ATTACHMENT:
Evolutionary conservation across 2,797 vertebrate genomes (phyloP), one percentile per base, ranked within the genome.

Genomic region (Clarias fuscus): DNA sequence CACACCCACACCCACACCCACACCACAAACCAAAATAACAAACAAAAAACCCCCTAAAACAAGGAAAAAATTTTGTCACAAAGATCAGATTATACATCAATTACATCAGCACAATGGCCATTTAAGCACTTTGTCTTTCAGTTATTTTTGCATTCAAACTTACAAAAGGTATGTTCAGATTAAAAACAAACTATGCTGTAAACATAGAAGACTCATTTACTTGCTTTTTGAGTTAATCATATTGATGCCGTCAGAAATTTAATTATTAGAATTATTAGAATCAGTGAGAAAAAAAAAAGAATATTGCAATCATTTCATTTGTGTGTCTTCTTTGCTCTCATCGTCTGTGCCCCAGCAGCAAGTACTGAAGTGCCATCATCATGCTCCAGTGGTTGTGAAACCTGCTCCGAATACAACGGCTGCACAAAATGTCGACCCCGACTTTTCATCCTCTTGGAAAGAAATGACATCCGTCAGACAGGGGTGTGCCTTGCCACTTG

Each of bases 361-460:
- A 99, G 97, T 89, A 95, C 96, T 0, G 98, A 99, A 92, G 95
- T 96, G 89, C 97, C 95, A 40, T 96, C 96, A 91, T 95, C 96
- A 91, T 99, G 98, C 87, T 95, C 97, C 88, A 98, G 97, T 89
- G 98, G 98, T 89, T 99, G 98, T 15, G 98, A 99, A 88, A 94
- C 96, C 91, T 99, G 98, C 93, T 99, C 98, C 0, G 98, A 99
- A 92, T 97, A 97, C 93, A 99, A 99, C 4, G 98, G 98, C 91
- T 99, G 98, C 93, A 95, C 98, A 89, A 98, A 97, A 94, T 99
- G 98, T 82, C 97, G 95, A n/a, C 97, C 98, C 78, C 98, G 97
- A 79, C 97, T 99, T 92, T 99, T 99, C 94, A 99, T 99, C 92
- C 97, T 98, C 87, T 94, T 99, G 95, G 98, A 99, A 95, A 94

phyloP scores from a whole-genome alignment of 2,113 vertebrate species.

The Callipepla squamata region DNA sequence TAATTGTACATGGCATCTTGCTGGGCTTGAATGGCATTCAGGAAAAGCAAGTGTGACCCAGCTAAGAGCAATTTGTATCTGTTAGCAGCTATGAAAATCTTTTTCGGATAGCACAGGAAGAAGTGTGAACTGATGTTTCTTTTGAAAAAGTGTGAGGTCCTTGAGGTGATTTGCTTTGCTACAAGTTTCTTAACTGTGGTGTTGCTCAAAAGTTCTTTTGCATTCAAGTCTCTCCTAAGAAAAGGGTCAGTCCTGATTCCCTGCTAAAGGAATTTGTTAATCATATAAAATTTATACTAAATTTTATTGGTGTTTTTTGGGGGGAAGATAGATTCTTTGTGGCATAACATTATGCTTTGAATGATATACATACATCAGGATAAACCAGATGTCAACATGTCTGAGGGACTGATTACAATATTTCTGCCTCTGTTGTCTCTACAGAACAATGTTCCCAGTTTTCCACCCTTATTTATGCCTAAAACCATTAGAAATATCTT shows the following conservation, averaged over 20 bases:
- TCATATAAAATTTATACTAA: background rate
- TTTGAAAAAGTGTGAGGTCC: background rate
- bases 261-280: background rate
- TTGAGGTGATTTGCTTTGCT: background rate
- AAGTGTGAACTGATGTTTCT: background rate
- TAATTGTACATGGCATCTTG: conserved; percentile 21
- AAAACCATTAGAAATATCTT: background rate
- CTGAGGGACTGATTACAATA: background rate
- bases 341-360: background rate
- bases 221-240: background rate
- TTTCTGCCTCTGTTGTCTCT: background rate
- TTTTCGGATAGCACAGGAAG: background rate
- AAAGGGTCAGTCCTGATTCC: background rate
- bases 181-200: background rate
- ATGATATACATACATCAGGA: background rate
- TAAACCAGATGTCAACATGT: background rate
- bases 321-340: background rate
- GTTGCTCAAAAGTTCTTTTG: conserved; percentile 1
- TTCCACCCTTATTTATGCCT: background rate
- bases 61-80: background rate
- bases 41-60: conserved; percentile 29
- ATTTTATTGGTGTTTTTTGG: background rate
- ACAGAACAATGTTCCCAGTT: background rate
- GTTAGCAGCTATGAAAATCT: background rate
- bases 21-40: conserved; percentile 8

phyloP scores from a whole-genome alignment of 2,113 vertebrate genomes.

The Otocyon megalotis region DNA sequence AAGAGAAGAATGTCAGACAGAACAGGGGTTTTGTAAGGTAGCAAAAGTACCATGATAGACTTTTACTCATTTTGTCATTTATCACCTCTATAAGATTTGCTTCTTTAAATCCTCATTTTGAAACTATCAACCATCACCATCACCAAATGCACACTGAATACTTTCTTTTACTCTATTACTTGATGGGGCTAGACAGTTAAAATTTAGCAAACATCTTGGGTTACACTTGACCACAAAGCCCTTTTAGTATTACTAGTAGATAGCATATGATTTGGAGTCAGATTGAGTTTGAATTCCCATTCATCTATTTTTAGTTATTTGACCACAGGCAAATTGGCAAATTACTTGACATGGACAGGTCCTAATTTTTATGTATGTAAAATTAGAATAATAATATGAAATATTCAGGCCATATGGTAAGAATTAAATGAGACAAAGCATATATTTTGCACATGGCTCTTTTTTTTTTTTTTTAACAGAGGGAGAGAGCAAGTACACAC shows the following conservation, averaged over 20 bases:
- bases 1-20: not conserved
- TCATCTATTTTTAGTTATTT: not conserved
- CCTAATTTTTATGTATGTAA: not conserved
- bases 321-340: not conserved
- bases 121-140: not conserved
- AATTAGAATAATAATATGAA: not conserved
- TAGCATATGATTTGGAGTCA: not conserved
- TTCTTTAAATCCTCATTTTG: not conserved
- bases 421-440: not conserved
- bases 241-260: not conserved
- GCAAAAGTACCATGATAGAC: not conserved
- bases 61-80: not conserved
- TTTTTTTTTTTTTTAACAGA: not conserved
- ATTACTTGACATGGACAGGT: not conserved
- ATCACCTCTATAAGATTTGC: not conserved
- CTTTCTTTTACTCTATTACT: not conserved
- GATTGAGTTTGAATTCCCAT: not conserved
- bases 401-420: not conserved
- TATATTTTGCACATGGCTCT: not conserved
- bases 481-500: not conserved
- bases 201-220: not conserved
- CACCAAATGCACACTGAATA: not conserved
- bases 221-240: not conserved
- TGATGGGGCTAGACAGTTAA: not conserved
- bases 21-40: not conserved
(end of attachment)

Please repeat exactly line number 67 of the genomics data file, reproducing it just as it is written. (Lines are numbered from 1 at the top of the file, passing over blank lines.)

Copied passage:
- bases 21-40: not conserved